Statement on the passing of former MRF trustee Achmat Dangor
Today we mourn the passing of Achmat Dangor, a renowned writer, literary activist, and leader in both the anti-apartheid struggle and South Africa’s post-apartheid development journey. He died on Sunday the 6th of September 2020, at the age of 71.
Achmat served as the CEO of both the Nelson Mandela Children’s Fund (1999-2002) and the Nelson Mandela Foundation (2009-2013). After stepping down he went on to serve as a member of the Board of Trustees of the MRF from 2013 to 2019, demonstrating a long-standing commitment to the realisation of Nelson Mandela’s vision.
Professor Njabulo S. Ndebele, Chair of the MRF’s Board of Trustees, was a fellow founder of the Congress of South African Writers in 1987 and worked closely with Achmat for decades. He said, “Achmat was always a very thoughtful person, and an extraordinarily gifted writer with a deep font of wisdom and humility. He had a very incisive mind with a great understanding of political and human situations of the greatest complexity. He was able to take very firm, principled positions in situations where there was always the risk of going for the easy option. He had tons of integrity, and tons of compassion.
“It is sad that we are losing a person like him today – when we most need people who can be a mix of those attributes: firmness of mind and sympathy and understanding, as we go into the next phase of South Africa’s history. It is a sad loss personally and professionally, as we mourn another writer who leaves us at the wrong time.”
MRF CEO Judy Sikuza shared her reflections on Achmat’s life and contribution. Judy first met Achmat at the launch of Mandela Day in New York in 2009. “I was struck by his humility, and his thoughtful yet humorous demeanor. He was clearly committed to using his own talents to advance a more free and equal society for all.” She was struck by his attitude of servant leadership – focusing on the cause and positioning himself as a channel, rather than at the centre of the picture. “During his tenure as a trustee, he always gave very insightful, considered inputs. He brought in his knowledge and wisdom only when required – which is a big marker of someone’s internal sense of security in who they are. He would listen deeply. If something struck him he would write down a word – just a word. He was able to really listen, identify problems and then distil a key message or intervention in powerful ways: a great leadership lesson.”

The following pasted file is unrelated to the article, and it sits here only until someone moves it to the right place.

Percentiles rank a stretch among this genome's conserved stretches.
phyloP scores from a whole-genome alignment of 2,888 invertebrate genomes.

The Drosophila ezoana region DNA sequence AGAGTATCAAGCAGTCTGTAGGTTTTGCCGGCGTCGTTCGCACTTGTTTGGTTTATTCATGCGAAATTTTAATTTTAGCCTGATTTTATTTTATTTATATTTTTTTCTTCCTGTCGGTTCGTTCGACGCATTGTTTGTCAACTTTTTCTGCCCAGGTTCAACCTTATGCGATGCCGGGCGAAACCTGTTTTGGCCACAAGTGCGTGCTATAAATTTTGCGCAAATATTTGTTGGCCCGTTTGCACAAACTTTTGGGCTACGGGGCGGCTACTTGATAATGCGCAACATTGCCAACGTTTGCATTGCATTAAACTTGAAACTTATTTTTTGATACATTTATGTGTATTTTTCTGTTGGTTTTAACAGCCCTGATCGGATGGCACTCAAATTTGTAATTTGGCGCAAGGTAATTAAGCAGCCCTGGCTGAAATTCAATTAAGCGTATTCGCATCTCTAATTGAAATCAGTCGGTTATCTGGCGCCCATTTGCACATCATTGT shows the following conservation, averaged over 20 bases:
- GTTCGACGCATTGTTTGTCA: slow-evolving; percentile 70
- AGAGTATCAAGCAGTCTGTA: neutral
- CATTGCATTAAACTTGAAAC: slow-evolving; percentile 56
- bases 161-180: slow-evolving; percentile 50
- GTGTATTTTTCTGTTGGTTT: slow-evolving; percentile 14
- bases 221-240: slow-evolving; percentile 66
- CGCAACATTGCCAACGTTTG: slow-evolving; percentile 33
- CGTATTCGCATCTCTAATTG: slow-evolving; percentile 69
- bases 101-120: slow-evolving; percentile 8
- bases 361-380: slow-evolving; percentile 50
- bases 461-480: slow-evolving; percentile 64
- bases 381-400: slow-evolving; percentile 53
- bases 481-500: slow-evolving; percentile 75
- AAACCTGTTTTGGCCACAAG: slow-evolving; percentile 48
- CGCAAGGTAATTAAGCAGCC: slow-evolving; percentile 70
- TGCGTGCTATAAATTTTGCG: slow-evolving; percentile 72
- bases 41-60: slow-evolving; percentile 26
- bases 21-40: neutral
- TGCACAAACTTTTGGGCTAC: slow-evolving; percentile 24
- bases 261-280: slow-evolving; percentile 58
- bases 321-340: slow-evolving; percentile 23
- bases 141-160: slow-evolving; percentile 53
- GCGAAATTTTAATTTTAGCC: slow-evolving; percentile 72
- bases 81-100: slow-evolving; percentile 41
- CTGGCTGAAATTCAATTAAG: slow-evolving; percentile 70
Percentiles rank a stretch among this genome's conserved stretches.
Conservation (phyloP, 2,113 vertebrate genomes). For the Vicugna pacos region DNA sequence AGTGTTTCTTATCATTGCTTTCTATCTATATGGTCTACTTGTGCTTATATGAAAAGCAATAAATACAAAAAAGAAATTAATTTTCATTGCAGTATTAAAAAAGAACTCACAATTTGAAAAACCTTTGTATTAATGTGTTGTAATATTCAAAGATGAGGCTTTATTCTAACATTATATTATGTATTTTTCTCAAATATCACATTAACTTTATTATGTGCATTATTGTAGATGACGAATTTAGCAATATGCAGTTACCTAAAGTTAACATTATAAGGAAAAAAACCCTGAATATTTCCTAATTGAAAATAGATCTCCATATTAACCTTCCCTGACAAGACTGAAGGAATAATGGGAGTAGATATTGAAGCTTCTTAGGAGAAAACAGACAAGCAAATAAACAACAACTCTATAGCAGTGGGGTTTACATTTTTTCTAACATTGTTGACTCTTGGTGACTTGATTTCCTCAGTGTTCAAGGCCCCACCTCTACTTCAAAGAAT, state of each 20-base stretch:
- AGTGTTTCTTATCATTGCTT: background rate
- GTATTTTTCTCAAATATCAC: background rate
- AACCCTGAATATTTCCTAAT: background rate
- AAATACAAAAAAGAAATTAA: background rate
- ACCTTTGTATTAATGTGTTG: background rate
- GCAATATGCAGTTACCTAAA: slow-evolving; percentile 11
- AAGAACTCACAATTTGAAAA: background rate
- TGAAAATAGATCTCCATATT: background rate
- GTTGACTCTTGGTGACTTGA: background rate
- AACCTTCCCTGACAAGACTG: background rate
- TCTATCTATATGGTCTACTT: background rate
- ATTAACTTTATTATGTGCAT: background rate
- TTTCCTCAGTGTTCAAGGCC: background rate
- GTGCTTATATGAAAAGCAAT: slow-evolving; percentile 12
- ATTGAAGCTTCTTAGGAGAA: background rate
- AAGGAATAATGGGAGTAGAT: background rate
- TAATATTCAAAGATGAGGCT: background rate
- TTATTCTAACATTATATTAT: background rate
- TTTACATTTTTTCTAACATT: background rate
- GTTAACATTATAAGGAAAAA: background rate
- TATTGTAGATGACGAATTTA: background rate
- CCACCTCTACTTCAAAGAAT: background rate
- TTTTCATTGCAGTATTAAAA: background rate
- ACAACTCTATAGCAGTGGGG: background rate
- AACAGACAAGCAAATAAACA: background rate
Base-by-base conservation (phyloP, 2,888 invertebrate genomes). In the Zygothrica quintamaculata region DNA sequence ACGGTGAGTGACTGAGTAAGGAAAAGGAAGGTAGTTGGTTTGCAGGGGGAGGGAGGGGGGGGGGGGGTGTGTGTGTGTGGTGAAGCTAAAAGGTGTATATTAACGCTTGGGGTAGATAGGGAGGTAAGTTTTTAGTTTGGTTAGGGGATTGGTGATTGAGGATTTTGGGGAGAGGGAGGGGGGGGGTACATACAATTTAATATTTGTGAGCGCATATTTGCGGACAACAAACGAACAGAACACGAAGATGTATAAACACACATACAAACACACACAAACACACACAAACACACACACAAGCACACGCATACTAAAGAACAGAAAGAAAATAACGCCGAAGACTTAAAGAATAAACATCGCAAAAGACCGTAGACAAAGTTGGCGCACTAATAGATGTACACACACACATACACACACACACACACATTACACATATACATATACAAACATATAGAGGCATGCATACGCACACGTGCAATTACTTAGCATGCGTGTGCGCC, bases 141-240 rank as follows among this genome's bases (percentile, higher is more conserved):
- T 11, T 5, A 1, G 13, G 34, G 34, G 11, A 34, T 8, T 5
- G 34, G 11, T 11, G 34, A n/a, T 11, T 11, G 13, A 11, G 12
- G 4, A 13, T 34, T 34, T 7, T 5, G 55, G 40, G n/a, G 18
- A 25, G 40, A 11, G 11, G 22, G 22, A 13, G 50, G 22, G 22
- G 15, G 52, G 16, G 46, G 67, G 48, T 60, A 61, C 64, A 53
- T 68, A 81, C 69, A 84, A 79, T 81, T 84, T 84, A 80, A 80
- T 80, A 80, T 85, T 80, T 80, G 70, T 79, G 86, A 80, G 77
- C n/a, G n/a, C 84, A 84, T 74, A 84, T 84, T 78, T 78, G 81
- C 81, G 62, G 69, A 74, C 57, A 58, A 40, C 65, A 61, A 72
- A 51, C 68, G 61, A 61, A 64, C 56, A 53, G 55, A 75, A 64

When asked for advice for the next generation of leaders, Achmat would always say that we need to do the work of building sustainable institutions with clear visions and mandates to bring about the practical expressions of a truly just and transformed society for all. “When I reflect on Achmat’s life, he’s a great example for us that the work of building South Africa and the continent is to realise the political rights and freedoms that the previous generation achieved and make them into practical realities,” said Judy. “It’s not about the fancy stuff – it’s about using our skills and talents to advance a more just and equitable society.”
Achmat will be missed by current and former staff of the MRF, and by the Mandela Rhodes Scholars he interacted with. We extend our deepest condolences to his family - his wife Audrey Elster and his children Yasmin, Zane and Zachary, as well as his grandchildren. He leaves both a rich literary legacy and leadership example. A memorial will be held for Achmat in the coming week. Check our website and social media channels for details.
The MRF is compiling a collection of tributes for Achmat – please send these to email@example.com if you would like to contribute.